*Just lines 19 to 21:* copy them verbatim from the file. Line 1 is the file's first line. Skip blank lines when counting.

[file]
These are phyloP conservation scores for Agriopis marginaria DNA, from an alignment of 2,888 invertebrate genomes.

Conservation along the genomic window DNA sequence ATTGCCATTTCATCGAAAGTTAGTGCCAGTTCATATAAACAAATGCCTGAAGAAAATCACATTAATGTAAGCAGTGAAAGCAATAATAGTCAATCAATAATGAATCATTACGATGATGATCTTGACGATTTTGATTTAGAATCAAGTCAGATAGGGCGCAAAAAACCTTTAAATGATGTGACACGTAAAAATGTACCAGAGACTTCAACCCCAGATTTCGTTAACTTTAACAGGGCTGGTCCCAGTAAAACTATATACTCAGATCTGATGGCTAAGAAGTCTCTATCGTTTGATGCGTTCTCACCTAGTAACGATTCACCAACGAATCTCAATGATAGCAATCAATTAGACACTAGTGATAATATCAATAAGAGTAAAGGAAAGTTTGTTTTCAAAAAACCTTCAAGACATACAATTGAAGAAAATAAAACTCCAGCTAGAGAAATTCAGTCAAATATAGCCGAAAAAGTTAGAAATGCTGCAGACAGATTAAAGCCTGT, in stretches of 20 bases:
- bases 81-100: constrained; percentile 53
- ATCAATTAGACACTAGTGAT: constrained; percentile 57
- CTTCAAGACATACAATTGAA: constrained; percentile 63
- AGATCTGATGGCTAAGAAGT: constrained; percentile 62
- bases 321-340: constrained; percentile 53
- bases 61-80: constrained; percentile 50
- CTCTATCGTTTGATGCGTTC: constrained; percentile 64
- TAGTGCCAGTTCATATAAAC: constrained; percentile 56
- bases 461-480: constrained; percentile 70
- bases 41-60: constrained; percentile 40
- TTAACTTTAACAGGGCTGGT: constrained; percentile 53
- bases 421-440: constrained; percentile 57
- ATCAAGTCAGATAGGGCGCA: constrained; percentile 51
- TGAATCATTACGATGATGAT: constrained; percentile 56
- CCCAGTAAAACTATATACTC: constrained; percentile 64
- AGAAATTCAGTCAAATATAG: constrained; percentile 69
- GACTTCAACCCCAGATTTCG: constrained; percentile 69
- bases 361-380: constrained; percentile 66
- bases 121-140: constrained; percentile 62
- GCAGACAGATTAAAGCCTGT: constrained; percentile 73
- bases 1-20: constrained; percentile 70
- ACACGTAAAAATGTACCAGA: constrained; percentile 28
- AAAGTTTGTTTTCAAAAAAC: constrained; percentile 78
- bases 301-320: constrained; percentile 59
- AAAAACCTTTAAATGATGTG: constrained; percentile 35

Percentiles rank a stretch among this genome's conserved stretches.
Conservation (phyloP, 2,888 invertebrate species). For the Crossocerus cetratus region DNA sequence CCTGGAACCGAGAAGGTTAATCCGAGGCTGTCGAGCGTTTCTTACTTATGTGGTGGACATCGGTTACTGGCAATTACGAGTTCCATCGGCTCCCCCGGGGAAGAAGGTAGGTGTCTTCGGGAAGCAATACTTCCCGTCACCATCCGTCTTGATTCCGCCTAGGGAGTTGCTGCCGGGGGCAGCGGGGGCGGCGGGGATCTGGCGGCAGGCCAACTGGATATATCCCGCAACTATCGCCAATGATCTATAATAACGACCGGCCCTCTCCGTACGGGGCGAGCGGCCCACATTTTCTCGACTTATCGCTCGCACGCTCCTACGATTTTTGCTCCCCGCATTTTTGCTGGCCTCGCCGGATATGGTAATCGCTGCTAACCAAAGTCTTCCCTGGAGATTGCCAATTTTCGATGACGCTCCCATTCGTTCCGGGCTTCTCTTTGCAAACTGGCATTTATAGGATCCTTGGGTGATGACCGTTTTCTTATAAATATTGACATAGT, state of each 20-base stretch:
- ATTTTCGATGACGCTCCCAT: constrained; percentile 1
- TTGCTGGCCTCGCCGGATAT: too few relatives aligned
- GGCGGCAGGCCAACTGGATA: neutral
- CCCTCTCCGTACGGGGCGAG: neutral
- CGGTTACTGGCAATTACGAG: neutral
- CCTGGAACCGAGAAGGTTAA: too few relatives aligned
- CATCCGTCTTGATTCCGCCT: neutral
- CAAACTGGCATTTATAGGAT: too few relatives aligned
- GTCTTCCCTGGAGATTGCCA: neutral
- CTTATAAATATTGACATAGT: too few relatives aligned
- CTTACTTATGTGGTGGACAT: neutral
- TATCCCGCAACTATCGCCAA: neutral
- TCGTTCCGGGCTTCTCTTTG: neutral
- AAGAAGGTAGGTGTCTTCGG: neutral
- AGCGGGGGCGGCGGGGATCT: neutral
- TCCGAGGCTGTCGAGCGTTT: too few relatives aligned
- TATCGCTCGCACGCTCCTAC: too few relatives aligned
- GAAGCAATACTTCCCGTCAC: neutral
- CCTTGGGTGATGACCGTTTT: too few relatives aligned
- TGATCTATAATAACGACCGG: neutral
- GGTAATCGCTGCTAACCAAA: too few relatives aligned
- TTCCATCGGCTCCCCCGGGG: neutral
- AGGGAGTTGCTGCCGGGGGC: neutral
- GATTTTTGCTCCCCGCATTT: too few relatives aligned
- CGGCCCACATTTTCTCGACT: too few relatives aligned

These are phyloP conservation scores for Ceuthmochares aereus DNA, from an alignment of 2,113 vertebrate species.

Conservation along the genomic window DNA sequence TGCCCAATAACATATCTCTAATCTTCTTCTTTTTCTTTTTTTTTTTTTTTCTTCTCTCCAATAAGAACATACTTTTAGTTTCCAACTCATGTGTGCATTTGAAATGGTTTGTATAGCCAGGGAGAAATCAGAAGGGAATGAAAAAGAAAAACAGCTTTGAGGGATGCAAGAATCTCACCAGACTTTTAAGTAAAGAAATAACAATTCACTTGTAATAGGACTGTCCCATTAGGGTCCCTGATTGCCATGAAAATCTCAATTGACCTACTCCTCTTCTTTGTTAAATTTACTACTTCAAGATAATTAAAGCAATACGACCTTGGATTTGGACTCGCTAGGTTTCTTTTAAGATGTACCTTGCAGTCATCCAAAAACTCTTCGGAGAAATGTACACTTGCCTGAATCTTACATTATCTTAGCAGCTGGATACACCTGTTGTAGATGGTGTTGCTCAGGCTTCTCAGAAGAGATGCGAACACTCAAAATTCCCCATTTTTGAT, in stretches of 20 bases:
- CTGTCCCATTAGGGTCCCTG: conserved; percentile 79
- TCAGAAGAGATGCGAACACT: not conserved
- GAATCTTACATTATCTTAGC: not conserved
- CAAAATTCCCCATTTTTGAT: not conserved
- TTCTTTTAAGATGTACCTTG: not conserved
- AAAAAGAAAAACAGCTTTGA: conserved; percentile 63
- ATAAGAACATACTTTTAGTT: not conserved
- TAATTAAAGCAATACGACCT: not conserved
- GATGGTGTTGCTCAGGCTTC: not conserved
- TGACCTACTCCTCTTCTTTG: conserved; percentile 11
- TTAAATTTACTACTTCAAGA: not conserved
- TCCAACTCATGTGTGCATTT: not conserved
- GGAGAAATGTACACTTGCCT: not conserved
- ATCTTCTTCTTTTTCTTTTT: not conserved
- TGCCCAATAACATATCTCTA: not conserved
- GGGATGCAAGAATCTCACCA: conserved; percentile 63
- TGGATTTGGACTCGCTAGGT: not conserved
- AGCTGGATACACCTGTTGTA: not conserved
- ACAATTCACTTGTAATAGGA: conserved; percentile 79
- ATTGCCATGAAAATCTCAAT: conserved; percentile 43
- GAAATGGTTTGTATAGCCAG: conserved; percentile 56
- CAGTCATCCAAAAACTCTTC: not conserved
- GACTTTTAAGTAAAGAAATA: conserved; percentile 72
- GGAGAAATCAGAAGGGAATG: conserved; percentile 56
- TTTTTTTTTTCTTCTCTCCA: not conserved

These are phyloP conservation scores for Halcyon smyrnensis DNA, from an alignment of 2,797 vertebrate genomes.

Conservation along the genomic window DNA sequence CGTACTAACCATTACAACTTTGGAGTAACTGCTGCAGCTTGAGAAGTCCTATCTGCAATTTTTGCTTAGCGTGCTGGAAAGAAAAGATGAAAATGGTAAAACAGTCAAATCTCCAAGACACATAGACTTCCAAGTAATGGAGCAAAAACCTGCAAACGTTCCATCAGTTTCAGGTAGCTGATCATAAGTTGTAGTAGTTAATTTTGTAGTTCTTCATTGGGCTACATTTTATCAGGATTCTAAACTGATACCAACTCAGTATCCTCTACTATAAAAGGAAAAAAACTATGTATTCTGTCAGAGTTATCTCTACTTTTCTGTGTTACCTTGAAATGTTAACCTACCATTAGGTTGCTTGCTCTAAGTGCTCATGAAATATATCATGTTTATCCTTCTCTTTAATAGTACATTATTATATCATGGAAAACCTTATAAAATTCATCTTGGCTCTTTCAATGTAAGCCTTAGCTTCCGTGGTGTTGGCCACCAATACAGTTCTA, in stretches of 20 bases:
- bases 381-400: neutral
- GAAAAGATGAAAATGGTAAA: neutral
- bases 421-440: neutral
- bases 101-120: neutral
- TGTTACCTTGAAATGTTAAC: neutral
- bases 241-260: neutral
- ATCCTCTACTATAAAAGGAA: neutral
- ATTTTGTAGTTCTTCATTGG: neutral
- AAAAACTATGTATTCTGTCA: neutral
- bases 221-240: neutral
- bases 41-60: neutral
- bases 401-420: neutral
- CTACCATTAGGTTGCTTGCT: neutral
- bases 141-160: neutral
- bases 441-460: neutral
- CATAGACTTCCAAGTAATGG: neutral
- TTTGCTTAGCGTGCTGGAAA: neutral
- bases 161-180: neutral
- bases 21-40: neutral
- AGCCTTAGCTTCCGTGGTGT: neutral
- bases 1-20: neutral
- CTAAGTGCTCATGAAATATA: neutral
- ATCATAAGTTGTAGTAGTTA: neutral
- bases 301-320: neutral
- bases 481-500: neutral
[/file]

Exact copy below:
- GACTTCAACCCCAGATTTCG: constrained; percentile 69
- bases 361-380: constrained; percentile 66
- bases 121-140: constrained; percentile 62